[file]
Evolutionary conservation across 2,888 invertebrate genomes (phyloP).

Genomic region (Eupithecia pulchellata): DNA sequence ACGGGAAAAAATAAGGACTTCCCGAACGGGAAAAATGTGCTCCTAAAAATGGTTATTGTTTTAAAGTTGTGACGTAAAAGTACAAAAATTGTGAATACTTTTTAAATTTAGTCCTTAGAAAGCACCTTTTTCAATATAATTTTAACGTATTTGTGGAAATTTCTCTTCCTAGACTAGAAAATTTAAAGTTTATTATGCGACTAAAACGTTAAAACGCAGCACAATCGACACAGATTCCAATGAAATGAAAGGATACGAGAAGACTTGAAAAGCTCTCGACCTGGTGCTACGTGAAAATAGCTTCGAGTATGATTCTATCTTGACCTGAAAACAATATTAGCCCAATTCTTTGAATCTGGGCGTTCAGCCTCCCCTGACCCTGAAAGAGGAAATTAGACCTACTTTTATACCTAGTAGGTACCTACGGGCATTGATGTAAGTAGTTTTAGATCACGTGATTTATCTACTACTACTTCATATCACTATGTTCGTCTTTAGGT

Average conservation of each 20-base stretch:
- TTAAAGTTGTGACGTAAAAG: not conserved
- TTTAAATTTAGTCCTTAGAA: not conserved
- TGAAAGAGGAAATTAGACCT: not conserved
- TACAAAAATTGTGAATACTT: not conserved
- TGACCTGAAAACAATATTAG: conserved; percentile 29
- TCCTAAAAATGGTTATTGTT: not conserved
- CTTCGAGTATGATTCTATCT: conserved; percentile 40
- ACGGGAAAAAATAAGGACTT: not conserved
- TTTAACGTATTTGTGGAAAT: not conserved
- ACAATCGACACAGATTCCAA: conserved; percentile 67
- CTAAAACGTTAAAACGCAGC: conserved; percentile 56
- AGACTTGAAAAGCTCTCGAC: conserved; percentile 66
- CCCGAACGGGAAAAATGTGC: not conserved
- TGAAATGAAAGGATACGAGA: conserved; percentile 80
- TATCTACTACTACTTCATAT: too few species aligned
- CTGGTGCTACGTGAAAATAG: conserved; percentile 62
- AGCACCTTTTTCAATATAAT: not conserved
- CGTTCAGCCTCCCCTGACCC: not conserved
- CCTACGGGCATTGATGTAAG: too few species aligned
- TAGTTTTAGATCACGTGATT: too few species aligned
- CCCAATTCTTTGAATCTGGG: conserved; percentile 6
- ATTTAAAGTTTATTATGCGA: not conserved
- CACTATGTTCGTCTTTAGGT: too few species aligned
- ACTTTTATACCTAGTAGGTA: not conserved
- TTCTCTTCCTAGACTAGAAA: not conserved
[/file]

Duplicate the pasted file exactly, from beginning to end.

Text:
Evolutionary conservation across 2,888 invertebrate genomes (phyloP).

Genomic region (Eupithecia pulchellata): DNA sequence ACGGGAAAAAATAAGGACTTCCCGAACGGGAAAAATGTGCTCCTAAAAATGGTTATTGTTTTAAAGTTGTGACGTAAAAGTACAAAAATTGTGAATACTTTTTAAATTTAGTCCTTAGAAAGCACCTTTTTCAATATAATTTTAACGTATTTGTGGAAATTTCTCTTCCTAGACTAGAAAATTTAAAGTTTATTATGCGACTAAAACGTTAAAACGCAGCACAATCGACACAGATTCCAATGAAATGAAAGGATACGAGAAGACTTGAAAAGCTCTCGACCTGGTGCTACGTGAAAATAGCTTCGAGTATGATTCTATCTTGACCTGAAAACAATATTAGCCCAATTCTTTGAATCTGGGCGTTCAGCCTCCCCTGACCCTGAAAGAGGAAATTAGACCTACTTTTATACCTAGTAGGTACCTACGGGCATTGATGTAAGTAGTTTTAGATCACGTGATTTATCTACTACTACTTCATATCACTATGTTCGTCTTTAGGT

Average conservation of each 20-base stretch:
- TTAAAGTTGTGACGTAAAAG: not conserved
- TTTAAATTTAGTCCTTAGAA: not conserved
- TGAAAGAGGAAATTAGACCT: not conserved
- TACAAAAATTGTGAATACTT: not conserved
- TGACCTGAAAACAATATTAG: conserved; percentile 29
- TCCTAAAAATGGTTATTGTT: not conserved
- CTTCGAGTATGATTCTATCT: conserved; percentile 40
- ACGGGAAAAAATAAGGACTT: not conserved
- TTTAACGTATTTGTGGAAAT: not conserved
- ACAATCGACACAGATTCCAA: conserved; percentile 67
- CTAAAACGTTAAAACGCAGC: conserved; percentile 56
- AGACTTGAAAAGCTCTCGAC: conserved; percentile 66
- CCCGAACGGGAAAAATGTGC: not conserved
- TGAAATGAAAGGATACGAGA: conserved; percentile 80
- TATCTACTACTACTTCATAT: too few species aligned
- CTGGTGCTACGTGAAAATAG: conserved; percentile 62
- AGCACCTTTTTCAATATAAT: not conserved
- CGTTCAGCCTCCCCTGACCC: not conserved
- CCTACGGGCATTGATGTAAG: too few species aligned
- TAGTTTTAGATCACGTGATT: too few species aligned
- CCCAATTCTTTGAATCTGGG: conserved; percentile 6
- ATTTAAAGTTTATTATGCGA: not conserved
- CACTATGTTCGTCTTTAGGT: too few species aligned
- ACTTTTATACCTAGTAGGTA: not conserved
- TTCTCTTCCTAGACTAGAAA: not conserved